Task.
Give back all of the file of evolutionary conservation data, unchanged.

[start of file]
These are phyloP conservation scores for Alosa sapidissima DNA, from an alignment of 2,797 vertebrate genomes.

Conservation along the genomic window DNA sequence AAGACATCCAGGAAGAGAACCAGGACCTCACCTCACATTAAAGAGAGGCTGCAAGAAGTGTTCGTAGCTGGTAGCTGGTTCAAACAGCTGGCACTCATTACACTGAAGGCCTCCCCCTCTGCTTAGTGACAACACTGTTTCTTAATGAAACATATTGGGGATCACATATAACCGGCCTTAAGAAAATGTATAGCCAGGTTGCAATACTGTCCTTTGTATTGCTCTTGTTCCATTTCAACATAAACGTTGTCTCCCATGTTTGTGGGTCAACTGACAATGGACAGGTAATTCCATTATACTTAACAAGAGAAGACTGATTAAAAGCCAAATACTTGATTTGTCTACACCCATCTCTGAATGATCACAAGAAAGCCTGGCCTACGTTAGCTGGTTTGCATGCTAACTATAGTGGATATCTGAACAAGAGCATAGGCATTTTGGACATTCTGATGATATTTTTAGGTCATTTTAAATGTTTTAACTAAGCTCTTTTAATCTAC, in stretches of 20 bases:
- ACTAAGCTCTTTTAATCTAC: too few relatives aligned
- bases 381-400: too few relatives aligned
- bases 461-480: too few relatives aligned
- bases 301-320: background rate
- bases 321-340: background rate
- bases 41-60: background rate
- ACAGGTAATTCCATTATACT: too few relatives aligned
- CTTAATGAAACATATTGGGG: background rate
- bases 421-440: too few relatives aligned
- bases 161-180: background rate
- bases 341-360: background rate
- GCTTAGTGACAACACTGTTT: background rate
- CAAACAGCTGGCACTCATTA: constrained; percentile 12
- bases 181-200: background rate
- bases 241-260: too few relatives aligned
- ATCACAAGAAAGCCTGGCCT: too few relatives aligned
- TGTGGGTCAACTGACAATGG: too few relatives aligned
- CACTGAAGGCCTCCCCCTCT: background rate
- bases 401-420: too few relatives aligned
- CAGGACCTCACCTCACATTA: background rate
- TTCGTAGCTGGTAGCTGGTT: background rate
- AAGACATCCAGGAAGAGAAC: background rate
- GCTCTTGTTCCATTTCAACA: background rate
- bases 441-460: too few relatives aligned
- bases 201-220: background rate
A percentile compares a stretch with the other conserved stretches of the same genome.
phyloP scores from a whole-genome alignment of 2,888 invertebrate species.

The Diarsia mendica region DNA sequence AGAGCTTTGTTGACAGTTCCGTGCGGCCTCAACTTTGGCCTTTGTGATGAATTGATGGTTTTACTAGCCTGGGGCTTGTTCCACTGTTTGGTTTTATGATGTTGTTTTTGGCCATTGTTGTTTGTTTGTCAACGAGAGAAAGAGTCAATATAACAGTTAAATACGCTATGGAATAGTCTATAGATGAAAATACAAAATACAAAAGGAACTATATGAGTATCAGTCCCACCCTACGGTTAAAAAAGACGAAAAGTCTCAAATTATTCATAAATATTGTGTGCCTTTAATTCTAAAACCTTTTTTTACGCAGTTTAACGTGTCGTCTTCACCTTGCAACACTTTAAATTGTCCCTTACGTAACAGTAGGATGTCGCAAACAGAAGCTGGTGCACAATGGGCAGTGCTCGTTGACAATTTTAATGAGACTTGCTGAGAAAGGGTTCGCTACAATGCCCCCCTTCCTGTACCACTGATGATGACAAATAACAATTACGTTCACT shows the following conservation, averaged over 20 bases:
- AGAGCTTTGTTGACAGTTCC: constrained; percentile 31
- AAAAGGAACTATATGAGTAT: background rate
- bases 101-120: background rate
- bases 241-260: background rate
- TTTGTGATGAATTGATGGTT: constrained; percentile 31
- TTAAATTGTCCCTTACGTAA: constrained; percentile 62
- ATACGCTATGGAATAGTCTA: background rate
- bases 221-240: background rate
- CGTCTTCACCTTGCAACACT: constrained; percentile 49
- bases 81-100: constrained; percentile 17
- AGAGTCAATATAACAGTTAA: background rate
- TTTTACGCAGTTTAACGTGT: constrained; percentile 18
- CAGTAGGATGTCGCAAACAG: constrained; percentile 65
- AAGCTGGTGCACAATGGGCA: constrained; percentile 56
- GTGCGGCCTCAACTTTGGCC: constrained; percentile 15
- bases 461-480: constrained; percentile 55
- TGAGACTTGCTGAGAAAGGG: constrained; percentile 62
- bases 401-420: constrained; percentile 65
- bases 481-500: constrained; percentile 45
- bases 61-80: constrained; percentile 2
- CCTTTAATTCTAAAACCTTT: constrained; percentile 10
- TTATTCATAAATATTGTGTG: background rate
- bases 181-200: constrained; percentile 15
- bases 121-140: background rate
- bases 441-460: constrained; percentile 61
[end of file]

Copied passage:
These are phyloP conservation scores for Alosa sapidissima DNA, from an alignment of 2,797 vertebrate genomes.

Conservation along the genomic window DNA sequence AAGACATCCAGGAAGAGAACCAGGACCTCACCTCACATTAAAGAGAGGCTGCAAGAAGTGTTCGTAGCTGGTAGCTGGTTCAAACAGCTGGCACTCATTACACTGAAGGCCTCCCCCTCTGCTTAGTGACAACACTGTTTCTTAATGAAACATATTGGGGATCACATATAACCGGCCTTAAGAAAATGTATAGCCAGGTTGCAATACTGTCCTTTGTATTGCTCTTGTTCCATTTCAACATAAACGTTGTCTCCCATGTTTGTGGGTCAACTGACAATGGACAGGTAATTCCATTATACTTAACAAGAGAAGACTGATTAAAAGCCAAATACTTGATTTGTCTACACCCATCTCTGAATGATCACAAGAAAGCCTGGCCTACGTTAGCTGGTTTGCATGCTAACTATAGTGGATATCTGAACAAGAGCATAGGCATTTTGGACATTCTGATGATATTTTTAGGTCATTTTAAATGTTTTAACTAAGCTCTTTTAATCTAC, in stretches of 20 bases:
- ACTAAGCTCTTTTAATCTAC: too few relatives aligned
- bases 381-400: too few relatives aligned
- bases 461-480: too few relatives aligned
- bases 301-320: background rate
- bases 321-340: background rate
- bases 41-60: background rate
- ACAGGTAATTCCATTATACT: too few relatives aligned
- CTTAATGAAACATATTGGGG: background rate
- bases 421-440: too few relatives aligned
- bases 161-180: background rate
- bases 341-360: background rate
- GCTTAGTGACAACACTGTTT: background rate
- CAAACAGCTGGCACTCATTA: constrained; percentile 12
- bases 181-200: background rate
- bases 241-260: too few relatives aligned
- ATCACAAGAAAGCCTGGCCT: too few relatives aligned
- TGTGGGTCAACTGACAATGG: too few relatives aligned
- CACTGAAGGCCTCCCCCTCT: background rate
- bases 401-420: too few relatives aligned
- CAGGACCTCACCTCACATTA: background rate
- TTCGTAGCTGGTAGCTGGTT: background rate
- AAGACATCCAGGAAGAGAAC: background rate
- GCTCTTGTTCCATTTCAACA: background rate
- bases 441-460: too few relatives aligned
- bases 201-220: background rate
A percentile compares a stretch with the other conserved stretches of the same genome.
phyloP scores from a whole-genome alignment of 2,888 invertebrate species.

The Diarsia mendica region DNA sequence AGAGCTTTGTTGACAGTTCCGTGCGGCCTCAACTTTGGCCTTTGTGATGAATTGATGGTTTTACTAGCCTGGGGCTTGTTCCACTGTTTGGTTTTATGATGTTGTTTTTGGCCATTGTTGTTTGTTTGTCAACGAGAGAAAGAGTCAATATAACAGTTAAATACGCTATGGAATAGTCTATAGATGAAAATACAAAATACAAAAGGAACTATATGAGTATCAGTCCCACCCTACGGTTAAAAAAGACGAAAAGTCTCAAATTATTCATAAATATTGTGTGCCTTTAATTCTAAAACCTTTTTTTACGCAGTTTAACGTGTCGTCTTCACCTTGCAACACTTTAAATTGTCCCTTACGTAACAGTAGGATGTCGCAAACAGAAGCTGGTGCACAATGGGCAGTGCTCGTTGACAATTTTAATGAGACTTGCTGAGAAAGGGTTCGCTACAATGCCCCCCTTCCTGTACCACTGATGATGACAAATAACAATTACGTTCACT shows the following conservation, averaged over 20 bases:
- AGAGCTTTGTTGACAGTTCC: constrained; percentile 31
- AAAAGGAACTATATGAGTAT: background rate
- bases 101-120: background rate
- bases 241-260: background rate
- TTTGTGATGAATTGATGGTT: constrained; percentile 31
- TTAAATTGTCCCTTACGTAA: constrained; percentile 62
- ATACGCTATGGAATAGTCTA: background rate
- bases 221-240: background rate
- CGTCTTCACCTTGCAACACT: constrained; percentile 49
- bases 81-100: constrained; percentile 17
- AGAGTCAATATAACAGTTAA: background rate
- TTTTACGCAGTTTAACGTGT: constrained; percentile 18
- CAGTAGGATGTCGCAAACAG: constrained; percentile 65
- AAGCTGGTGCACAATGGGCA: constrained; percentile 56
- GTGCGGCCTCAACTTTGGCC: constrained; percentile 15
- bases 461-480: constrained; percentile 55
- TGAGACTTGCTGAGAAAGGG: constrained; percentile 62
- bases 401-420: constrained; percentile 65
- bases 481-500: constrained; percentile 45
- bases 61-80: constrained; percentile 2
- CCTTTAATTCTAAAACCTTT: constrained; percentile 10
- TTATTCATAAATATTGTGTG: background rate
- bases 181-200: constrained; percentile 15
- bases 121-140: background rate
- bases 441-460: constrained; percentile 61